Sunday, April 27, 2014

Fight For Air Austin

Today's Fight For Air climb in Austin (benefitting the American Lung Association) marks the start of three years as a stair racer, and one year as a member of the West Coast Labels/X-Gym national stair racing team. It's been fun, even if it is a ridiculous sport, and I have no intention of stopping now. I really enjoy getting to see my "step siblings" at these races, since none of them live in Austin to run into the rest of the time. While my result at today's race is not what I had hoped, considering I've had a cold most of the week, it was better than I thought it might be. I was nearly a minute slower than last year in the "extreme" double climb, and my third single climb (later after some recovery time) was nothing spectacular. None of my climbs were under 4 minutes, but at least none of them were over 5. I wound up finishing fourth in the extreme, 10th in the single. I would have been second in the extreme if I had matched last year's time. Oh well. I'll come back next year.

Being a home town race with a quite reasonable 9am start time, I didn't have to get up early at all. I left the house at 8 and had plenty of time to see my friends and get a warmup. I ran up Congress, around the Capitol and back to the Frost Bank Tower, just over a mile. After some words and the national anthem, they started sending us with a 15 second gap between climbers. j
I started third, behind Scott and Robert. At 30 stories, this race is considered a sprint. While I didn't go out quite at 400m pace, I was running. That went alright for 20 floors, at which point I had to slow down to more of a fast walk, still doing two stairs at a time. My legs were getting a little wobbly, and I single stepped from 29 to 30, at least partially to catch my breath for a good run for the last story to the finish line on floor 31. Usually when I finish a climb, I want to keep moving until I can catch my breath. This time I wanted to collapse, or more specifically it felt like my legs were about to collapse. I compromised and walked to the elevators before collapsing. There was a guy there who asked if he should call EMS; I declined. I had missed the memo that there was a maximum of 5 minutes between climbs, so I was trying to get as much recovery time as possible. I eventually got to my feet and took the elevator down to the lobby. I was kind of milling about trying to get some blood flow through my legs when Sarah and Heather came through. I figured I would stick with them as they went back to the start line. I certainly wasn't timing, apparently I did make the 5 minute cutoff. My second climb was much slower. I fast-walked pretty much the whole way, double stepping and using the railing. I passed Heather and then caught Sara when she took a breather on 20-something. My body wanted to slow down, but I wanted to stay ahead of Sarah. I did slow down to single-stepping between 28 and 30, but had enough of a lead that she didn't catch me. My climb times were 4:11 and 4:53 by my watch, but a cumulative 7:59 for my chip time. Super speedy Zack wasn't originally part of the extreme climb, but they let him do it later in the morning. If not for him, I would have been third and gotten a little trinket. On the flip side, I was only one second ahead of Robert, so I could have just as easily been bumped down a notch.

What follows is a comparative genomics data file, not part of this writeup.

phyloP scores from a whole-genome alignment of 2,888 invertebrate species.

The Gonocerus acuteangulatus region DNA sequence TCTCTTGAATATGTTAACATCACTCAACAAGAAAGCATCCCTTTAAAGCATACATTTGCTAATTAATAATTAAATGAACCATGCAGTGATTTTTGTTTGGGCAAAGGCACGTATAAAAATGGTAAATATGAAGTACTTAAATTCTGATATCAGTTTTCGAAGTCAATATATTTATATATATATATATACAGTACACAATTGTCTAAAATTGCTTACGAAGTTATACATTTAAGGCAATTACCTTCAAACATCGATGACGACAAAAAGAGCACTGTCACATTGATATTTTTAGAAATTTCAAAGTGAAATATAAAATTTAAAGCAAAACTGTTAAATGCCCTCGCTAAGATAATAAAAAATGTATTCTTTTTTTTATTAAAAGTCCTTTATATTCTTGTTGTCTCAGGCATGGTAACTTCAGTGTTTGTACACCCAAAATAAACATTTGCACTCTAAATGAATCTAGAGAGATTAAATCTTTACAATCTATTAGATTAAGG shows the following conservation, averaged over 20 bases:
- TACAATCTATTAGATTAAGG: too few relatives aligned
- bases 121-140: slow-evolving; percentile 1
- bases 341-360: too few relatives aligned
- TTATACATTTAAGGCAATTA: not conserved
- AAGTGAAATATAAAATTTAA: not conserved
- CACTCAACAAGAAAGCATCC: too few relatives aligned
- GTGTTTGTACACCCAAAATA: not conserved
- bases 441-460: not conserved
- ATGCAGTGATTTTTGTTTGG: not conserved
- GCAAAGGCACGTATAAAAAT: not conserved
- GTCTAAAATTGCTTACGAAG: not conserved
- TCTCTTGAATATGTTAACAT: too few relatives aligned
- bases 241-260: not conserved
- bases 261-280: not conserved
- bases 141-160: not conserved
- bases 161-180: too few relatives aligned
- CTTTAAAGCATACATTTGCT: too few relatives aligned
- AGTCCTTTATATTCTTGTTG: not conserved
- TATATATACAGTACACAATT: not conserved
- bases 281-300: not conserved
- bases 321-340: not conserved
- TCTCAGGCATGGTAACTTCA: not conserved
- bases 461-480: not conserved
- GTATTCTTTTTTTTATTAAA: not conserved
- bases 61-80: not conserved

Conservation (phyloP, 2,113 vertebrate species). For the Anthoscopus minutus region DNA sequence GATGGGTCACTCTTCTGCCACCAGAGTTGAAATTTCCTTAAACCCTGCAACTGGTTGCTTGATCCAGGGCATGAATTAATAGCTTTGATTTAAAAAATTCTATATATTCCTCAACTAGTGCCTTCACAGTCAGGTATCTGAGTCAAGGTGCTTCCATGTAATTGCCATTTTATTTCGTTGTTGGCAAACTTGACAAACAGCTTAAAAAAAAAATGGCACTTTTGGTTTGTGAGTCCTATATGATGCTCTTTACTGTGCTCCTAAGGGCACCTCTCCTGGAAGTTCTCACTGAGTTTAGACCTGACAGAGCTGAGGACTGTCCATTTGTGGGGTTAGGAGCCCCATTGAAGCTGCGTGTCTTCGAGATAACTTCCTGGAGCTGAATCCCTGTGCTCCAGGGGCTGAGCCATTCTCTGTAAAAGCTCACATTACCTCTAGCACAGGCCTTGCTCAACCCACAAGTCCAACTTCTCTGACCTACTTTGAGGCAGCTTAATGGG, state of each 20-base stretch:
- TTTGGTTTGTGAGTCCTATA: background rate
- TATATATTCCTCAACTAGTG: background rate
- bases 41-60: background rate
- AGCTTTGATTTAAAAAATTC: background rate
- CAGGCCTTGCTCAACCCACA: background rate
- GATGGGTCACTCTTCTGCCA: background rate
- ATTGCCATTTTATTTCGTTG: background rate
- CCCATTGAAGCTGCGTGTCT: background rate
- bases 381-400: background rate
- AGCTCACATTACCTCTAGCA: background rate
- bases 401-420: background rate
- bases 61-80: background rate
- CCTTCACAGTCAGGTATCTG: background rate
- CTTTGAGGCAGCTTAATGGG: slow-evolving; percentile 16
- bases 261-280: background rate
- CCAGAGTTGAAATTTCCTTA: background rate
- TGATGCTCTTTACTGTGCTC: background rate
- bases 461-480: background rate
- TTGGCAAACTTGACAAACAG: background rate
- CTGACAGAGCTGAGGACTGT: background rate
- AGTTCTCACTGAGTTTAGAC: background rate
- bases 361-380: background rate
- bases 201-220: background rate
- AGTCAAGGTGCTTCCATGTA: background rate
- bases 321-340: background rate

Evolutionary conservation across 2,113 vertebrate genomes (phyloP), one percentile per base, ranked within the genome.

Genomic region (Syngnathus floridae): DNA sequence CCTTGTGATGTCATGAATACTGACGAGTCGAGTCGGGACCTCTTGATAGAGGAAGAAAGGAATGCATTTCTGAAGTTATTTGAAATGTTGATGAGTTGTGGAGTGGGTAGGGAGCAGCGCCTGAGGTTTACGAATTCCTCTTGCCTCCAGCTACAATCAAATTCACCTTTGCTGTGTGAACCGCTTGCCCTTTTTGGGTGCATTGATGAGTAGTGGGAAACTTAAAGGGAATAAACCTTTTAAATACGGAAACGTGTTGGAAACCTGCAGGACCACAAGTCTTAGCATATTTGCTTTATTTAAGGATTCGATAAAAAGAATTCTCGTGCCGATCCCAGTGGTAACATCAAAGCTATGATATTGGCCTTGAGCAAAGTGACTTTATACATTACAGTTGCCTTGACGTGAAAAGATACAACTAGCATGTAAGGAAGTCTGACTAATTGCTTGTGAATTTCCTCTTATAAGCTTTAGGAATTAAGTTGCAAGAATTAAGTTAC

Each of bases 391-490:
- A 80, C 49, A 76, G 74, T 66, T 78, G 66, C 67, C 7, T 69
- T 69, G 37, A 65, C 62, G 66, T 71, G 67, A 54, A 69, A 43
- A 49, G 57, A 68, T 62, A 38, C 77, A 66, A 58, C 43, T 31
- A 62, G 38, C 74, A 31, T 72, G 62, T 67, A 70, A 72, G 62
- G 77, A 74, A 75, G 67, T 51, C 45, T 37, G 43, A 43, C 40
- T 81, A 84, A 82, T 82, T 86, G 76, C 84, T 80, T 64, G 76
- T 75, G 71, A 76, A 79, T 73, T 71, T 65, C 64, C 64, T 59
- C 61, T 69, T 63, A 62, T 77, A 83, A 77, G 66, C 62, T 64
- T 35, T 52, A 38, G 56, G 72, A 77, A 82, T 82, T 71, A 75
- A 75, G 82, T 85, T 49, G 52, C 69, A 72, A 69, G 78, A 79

I stretched, drank a bottle of water, ate a banana, and did whatever I could think of to recover. Around 10 I figured it was time to line up for my third climb. I jumped in with Sarah and her extended family who live in Austin. There were a lot more people in the stairwell the third time (it was nearly empty the first two times). They mostly stayed out of the way, and the oblivious ones didn't slow me down too much. My time was between my first and second, 4:25. There were a lot more people strewn about the elevator hallway than previous times, and evidently they weren't waiting to go down as nobody had pushed the button for the elevator. The volunteer made a comment that I was the first three-peater he'd noticed, which seemed to impress some of the exhausted-looking people sitting on the floor.
Some more water, a delicious cupcake, a change of shoes and shirt, and I went for a little run. I did the 5-mile loop, but really only ran about 4 miles. My left knee was bothering me a little. I made it back to the tower as awards were starting and cheered on my friends who got medals. Most of us went to IronWorks afterward for tasty barbecue.
Overall I think the race went well. There was good airflow in the stairwell. Other people were saying it was hot; maybe it was because I was already hot from my warmup run, but it felt fine to me. I didn't get the track hack I sometimes get; I think I was actually coughing less after the race than when I woke up in the morning.

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